As a fun final project Mr. Dietrich and the Environmental Science class in Middletown decided to create mini self-sustaining ecosystems. So, Mr. Dietrich rounded up a bunch of 2-liter bottles, and the students filled them up with soil, water, aquatic plants and…drumroll…fish.
Ideally, if the ecosystem works properly, the plant would produce oxygen for the fish, and the fish could eat the plant, and there would be campfire evenings where the fish and the plant could sing kumbaya and hold hands and eat smores together. Organic smores. With sustainable marshmallows. And fair trade chocolate. And maybe wheat grass.
Unfortunately, not every experiment we try at MVGS works out perfectly. We acknowledge our imperfections. (That acknowledgement of the .001% of the time we have flaws totally makes us perfect. Ask a math teacher, it’s true, that’s how percentages work.)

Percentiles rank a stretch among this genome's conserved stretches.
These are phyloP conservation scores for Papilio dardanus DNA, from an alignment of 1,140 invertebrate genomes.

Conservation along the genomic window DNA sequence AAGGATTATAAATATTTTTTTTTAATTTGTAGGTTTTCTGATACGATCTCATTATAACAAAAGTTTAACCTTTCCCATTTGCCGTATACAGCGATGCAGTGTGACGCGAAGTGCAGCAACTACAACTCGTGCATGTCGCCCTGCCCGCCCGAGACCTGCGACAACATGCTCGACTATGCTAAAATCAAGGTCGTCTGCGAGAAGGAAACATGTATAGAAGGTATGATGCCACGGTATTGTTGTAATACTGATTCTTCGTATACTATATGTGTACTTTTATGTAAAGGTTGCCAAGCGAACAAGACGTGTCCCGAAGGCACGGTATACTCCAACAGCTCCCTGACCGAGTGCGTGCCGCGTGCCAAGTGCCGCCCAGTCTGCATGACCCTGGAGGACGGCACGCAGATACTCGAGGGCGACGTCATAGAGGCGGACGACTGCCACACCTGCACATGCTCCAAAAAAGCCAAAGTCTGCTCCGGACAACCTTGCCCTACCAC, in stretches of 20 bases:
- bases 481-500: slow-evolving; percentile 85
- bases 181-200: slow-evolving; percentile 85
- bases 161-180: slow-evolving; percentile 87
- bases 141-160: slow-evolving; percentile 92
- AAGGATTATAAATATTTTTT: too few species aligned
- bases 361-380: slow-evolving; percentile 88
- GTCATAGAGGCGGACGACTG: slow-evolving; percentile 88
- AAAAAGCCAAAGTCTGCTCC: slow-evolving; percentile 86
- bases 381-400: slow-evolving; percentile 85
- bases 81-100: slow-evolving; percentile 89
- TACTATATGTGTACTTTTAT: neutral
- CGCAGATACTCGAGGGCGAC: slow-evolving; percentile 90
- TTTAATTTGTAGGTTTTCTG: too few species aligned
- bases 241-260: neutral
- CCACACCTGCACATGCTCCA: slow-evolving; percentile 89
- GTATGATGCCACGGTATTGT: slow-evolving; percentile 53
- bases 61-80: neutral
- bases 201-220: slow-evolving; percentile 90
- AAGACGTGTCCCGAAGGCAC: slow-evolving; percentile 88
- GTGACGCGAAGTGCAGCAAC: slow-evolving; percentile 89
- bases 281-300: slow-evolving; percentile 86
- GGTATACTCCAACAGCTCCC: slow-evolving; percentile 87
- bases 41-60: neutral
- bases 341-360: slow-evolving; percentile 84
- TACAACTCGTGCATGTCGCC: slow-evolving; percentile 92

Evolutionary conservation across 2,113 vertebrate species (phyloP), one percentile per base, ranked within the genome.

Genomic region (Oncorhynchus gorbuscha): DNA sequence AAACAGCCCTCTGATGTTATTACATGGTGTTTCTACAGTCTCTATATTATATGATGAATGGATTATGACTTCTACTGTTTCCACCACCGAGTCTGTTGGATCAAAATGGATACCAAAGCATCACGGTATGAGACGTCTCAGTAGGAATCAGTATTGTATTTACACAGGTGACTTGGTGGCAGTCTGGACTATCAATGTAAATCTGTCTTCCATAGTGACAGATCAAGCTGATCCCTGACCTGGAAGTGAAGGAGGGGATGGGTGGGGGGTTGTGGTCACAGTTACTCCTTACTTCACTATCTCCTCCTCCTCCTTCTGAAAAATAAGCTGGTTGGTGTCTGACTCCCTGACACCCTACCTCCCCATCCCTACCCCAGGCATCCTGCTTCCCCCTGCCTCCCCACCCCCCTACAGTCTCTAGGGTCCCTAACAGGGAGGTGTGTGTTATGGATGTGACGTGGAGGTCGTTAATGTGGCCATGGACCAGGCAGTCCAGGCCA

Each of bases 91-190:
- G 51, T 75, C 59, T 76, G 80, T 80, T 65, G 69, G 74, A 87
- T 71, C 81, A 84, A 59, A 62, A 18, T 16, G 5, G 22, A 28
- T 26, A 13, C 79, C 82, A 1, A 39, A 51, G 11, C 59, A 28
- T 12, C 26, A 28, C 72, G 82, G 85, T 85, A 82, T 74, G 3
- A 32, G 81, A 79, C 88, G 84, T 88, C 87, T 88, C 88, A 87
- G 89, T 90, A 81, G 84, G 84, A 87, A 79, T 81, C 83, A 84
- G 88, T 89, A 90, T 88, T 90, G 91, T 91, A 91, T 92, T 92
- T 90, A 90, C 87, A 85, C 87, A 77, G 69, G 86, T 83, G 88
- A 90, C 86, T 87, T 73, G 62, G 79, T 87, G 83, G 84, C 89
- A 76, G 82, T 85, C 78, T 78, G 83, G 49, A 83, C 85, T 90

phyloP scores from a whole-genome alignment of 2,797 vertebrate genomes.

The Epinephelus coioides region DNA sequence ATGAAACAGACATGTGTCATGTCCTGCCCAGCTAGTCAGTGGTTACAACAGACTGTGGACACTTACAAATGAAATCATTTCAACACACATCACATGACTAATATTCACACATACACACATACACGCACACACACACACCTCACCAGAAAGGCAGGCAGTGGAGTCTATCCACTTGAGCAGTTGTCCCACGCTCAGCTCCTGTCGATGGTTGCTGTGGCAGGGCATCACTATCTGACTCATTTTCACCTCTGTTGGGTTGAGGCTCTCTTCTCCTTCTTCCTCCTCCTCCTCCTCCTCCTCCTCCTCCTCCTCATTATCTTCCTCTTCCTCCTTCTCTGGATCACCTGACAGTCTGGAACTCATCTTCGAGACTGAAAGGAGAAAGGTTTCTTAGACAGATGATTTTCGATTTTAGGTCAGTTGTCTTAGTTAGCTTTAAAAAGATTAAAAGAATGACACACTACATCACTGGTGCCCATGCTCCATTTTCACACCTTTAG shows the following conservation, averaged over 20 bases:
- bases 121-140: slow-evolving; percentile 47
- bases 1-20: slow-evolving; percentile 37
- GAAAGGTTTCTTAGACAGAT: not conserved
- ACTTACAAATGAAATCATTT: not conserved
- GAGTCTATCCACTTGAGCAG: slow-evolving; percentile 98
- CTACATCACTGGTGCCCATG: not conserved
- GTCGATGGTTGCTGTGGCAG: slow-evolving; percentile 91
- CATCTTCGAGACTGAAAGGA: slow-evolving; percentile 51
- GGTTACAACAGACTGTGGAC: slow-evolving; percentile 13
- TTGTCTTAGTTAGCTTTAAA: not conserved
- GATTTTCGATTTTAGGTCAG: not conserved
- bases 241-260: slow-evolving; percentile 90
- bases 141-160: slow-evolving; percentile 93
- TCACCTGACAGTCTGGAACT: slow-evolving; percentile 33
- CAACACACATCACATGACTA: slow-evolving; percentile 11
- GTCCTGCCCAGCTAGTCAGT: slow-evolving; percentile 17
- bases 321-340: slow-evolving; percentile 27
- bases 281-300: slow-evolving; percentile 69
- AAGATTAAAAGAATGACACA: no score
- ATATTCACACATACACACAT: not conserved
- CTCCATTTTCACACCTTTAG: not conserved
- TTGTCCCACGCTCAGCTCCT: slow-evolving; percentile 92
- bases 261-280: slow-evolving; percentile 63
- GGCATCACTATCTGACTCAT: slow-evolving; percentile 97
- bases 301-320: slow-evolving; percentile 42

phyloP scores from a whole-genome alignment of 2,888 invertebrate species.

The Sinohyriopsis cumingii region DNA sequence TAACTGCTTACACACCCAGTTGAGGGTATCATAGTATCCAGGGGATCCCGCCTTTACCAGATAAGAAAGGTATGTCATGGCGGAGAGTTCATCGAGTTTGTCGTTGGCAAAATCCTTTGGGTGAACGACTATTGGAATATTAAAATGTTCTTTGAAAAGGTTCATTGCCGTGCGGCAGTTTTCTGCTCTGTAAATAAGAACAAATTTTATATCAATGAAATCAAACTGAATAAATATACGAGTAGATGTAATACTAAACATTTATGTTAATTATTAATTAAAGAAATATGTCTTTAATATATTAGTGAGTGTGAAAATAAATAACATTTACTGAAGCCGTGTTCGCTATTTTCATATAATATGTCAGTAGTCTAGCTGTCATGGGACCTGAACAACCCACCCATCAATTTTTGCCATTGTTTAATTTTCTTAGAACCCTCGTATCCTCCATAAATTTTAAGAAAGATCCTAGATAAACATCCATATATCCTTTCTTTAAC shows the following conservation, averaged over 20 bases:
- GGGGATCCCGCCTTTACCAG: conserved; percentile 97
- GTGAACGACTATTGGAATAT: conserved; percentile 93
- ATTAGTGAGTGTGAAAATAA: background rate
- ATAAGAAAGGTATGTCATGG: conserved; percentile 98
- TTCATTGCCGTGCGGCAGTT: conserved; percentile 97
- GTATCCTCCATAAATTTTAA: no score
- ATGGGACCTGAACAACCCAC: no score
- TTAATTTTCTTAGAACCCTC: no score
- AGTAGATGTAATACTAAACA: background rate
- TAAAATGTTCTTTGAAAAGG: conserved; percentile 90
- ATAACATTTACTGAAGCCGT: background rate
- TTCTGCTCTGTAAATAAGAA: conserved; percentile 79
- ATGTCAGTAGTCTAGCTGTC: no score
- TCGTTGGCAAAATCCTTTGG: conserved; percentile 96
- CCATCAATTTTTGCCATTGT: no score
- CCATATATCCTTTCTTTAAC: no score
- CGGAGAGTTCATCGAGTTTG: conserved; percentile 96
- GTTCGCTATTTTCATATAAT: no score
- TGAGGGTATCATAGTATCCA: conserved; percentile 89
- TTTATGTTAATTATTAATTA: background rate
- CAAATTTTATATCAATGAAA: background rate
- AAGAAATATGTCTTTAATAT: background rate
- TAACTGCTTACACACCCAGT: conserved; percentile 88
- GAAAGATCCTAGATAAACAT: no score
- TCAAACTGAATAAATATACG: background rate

We faced an unfortunate 80% mortality rate amongst our poor wee goldfish. The students wept, they gnashed their teeth, they rolled their terrible eyes and showed their terrible…sorry, I have small children, and sometimes Where the Wild Things Are just takes me over. Anyway, they were sad. However, there is a happy ending to this story (for now, anyway)! For, while 80% of the wee goldfish died, that means 20% survived! Behold, the hardiest fish in the land!
Gaze upon the majesty of the wee goldfish, readers. Just gaze upon it. For it may not be here much longer. I’ll keep you updated on the success (or mortality) of our Environmental Science projects. Check back tomorrow for DEAD FISH WATCH 2012.